When it comes to wetsuits, a product every surfer needs, it is a product that is traditionally made from petro-chemical or limestone, we knew it was dirty and we could do better. Working with Yulex Corporation over many years, we worked on materiel tests that could help replace traditional ingredients with a natural Rubber alternative. Over 8 years and 4 cycles of product, we have improved our suits which are now the world’s first ‘neoprene-free’ wetsuits on the market. They have reduced our CO2 footprint by ~80% compared to traditional suits. We also invited the rest of the industry to the party. By openly sharing our technology we hope that more brands would come on board with us. We all have a part to play and to educate the end user that the natural rubber alternative was better than the less environmentally older version.
The Yulex process started using Guayule based rubber and then moved onto FSC Rainforest Alliance Certified Rubber, sourced in Guatemala and Sri Lanka. The sourcing of the nature rubber turned out to be a critical part of the story. Using non FSC sourcing would have given us a dubious product, as clear cutting of rainforests is a well-known practise by in natural rubber production.
LU: What have been some of the challenge in developing this neoprene-free wetsuit?
GD: Educating the end consumer (and an industry, which is resistant to change) to the benefits. Also, being transparent that no wetsuit is perfect, that they all contain products that we need to try and clean up. The industry is coming around, some brands are faster than others, but we will always face resistance form the lowest end of the market, that is always just pushing for price over quality.
LU: Have you had to market it differently? And what has been the response?
GD: We try to be as honest and transparent as possible, most of the world’s high performance wetsuits come from the same factories, so it is quite clear at what level brands care about the environment. I loved the ‘we have the best weed in town’ tag line we used to launch the suits when we used Guayule plant for our rubber, it caught the attention and drew people into a much deeper story about where their product comes from.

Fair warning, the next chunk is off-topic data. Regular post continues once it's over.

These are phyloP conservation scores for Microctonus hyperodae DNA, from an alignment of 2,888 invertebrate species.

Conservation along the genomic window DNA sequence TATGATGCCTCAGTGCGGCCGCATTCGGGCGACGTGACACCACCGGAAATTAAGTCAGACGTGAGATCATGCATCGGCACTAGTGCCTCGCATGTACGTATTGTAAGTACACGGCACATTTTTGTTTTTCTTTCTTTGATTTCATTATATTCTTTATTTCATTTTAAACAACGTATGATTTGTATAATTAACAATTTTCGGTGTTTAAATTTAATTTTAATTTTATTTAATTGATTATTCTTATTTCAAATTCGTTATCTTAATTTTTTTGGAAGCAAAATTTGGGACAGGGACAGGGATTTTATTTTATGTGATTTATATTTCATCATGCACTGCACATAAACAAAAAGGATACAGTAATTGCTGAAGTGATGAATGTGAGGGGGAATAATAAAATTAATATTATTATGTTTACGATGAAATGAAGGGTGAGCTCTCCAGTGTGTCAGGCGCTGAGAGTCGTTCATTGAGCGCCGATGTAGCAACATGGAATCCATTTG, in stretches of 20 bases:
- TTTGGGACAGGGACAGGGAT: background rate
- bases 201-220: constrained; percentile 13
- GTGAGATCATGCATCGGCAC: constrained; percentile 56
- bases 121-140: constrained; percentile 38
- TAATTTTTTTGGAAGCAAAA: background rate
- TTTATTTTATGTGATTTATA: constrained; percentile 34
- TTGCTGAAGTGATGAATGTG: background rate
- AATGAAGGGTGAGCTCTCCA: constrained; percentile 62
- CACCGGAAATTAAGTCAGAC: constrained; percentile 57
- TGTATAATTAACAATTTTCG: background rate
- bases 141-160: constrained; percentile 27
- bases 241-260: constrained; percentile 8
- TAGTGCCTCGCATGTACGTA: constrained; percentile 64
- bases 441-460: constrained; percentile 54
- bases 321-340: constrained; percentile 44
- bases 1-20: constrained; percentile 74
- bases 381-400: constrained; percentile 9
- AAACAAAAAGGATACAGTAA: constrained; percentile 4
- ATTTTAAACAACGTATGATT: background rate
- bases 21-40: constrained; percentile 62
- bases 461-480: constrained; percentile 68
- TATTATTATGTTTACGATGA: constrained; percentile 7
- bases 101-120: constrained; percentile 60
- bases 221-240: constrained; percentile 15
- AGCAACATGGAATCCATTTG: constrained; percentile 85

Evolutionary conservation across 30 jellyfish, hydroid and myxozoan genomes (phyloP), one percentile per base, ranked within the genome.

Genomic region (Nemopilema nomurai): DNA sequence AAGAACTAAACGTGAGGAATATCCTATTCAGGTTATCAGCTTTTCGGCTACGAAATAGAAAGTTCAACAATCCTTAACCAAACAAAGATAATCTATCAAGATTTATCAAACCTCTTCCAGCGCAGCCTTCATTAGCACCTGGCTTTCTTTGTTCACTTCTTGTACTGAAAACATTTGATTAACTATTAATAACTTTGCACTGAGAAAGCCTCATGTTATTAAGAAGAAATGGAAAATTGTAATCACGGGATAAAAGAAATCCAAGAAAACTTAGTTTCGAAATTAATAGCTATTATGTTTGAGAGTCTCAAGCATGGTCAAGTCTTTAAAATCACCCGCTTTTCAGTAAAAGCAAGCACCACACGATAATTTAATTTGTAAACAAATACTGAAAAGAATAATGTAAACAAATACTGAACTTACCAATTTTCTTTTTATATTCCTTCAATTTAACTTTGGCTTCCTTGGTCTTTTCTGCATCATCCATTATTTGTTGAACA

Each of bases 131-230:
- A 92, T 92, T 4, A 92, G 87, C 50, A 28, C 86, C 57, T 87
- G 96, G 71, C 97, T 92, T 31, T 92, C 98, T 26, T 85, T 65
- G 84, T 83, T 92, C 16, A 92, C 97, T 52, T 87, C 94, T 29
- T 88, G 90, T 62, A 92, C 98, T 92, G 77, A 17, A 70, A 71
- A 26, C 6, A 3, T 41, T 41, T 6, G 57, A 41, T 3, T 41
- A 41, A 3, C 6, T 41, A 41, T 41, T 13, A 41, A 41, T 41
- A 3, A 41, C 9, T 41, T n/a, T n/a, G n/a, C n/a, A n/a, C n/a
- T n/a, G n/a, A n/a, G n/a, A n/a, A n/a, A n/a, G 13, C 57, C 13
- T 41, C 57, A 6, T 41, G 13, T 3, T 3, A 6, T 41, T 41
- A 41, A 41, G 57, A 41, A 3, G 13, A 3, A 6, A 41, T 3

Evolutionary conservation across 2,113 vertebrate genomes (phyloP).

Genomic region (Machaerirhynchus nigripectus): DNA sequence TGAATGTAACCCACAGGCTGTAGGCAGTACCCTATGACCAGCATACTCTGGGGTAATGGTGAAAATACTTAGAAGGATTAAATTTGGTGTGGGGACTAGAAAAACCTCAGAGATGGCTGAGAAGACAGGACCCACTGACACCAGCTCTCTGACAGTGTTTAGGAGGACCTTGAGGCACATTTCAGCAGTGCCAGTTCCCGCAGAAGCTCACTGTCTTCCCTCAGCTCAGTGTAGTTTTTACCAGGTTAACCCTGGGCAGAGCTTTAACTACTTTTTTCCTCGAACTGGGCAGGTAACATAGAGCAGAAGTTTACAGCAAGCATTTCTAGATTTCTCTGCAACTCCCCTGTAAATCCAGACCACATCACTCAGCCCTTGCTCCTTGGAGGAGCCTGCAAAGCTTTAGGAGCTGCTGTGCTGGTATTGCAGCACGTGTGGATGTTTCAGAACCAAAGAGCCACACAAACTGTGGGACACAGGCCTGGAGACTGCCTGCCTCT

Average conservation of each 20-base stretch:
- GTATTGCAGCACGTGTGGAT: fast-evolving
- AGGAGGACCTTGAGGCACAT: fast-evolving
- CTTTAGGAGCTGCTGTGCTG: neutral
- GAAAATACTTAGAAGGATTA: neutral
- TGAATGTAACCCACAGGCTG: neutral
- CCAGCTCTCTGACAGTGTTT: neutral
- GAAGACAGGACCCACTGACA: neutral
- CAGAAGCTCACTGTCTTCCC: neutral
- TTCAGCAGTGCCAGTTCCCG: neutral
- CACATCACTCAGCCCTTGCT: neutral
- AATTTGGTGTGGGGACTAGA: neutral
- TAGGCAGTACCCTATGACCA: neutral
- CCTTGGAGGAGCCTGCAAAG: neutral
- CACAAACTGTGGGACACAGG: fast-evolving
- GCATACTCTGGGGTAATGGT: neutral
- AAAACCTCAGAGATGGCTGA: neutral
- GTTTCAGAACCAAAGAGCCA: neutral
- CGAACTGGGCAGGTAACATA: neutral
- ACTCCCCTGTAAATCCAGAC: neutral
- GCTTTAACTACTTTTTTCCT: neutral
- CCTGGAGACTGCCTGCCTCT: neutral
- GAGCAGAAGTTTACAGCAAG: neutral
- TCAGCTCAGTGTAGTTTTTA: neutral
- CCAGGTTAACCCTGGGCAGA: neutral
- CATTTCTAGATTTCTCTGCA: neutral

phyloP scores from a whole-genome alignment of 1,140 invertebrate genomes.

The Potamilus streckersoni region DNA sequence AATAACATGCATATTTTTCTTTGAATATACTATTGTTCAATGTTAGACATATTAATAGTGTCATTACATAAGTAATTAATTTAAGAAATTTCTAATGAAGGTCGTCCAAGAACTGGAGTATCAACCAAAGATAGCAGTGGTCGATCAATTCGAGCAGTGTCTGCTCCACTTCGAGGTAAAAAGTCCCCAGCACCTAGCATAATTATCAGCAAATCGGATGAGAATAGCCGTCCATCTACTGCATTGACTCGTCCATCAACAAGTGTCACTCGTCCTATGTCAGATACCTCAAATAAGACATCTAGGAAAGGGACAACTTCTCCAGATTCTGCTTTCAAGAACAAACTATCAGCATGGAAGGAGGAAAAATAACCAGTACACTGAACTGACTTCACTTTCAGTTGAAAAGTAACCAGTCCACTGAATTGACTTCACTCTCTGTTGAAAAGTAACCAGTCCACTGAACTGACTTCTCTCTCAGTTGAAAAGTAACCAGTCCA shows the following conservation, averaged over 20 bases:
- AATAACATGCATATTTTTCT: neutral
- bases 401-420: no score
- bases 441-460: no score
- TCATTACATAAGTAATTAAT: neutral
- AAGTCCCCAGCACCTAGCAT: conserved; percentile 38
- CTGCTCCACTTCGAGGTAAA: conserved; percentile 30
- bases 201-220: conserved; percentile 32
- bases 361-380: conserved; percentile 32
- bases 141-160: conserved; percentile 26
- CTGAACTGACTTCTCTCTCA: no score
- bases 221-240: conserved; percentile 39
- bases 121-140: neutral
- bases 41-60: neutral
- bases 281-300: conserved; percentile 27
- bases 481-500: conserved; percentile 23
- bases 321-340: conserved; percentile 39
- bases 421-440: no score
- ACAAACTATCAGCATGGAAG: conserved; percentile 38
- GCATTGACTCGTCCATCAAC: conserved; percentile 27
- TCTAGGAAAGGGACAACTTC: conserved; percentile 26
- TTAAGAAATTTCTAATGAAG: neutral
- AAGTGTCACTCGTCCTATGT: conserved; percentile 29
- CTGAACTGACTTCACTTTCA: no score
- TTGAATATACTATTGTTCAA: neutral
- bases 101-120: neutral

LU: What future plans do Patagonia have in the bio-based space?
GD: We are looking at improving our rubber performance. it has taken season upon season to fine tune the rubber to get what we need. Next season we have added more flex added to the foam fabrics. We also want to replace other ingredients that go into our wetsuit foam like ‘carbon black’, by using content from recycled tyres. We are also looking at end of life plan to upcycle old wetsuits that are notoriously difficult to recycle, to avoid landfill.
We are still sharing our technology with other brands to move the industry into the right direction, as well as internally seeing if the products we have created with Yulex can work in other categories, like our Fly-Fishing gear.
LU: As we’ve discussed, Patagonia are well known for a focus on sustainability, but do you have advice for those readers who want to make a change to how their company produces products, but perhaps don’t have as strong a green ethos?
GD: Whenever Patagonia came to a big cross roads decision, making the right choice for the environment has always proven to be the right choice for the business. People thought moving to 100% Organic cotton back in 1996 would ruin us because the prices would sky rocket. We made a committed decision to support healthy agriculture and ecosystems and people understood why we made that choice and sales went up. Taking time to test products and build trusting relationships with our supply chain has been an important process with long term goals, rather than short term gains. Providing a lifetime Ironclad Guarantee builds a loyal customer base. Building products that are repairable encourages repair rather than replace mentality and makes people value their own products. Within those scenario’s, everyone is a winner in the long term.
LU: Great thanks for the time today Gabe ( @gabedavies ) , it is pretty inspirational stuff! Keep up the good work!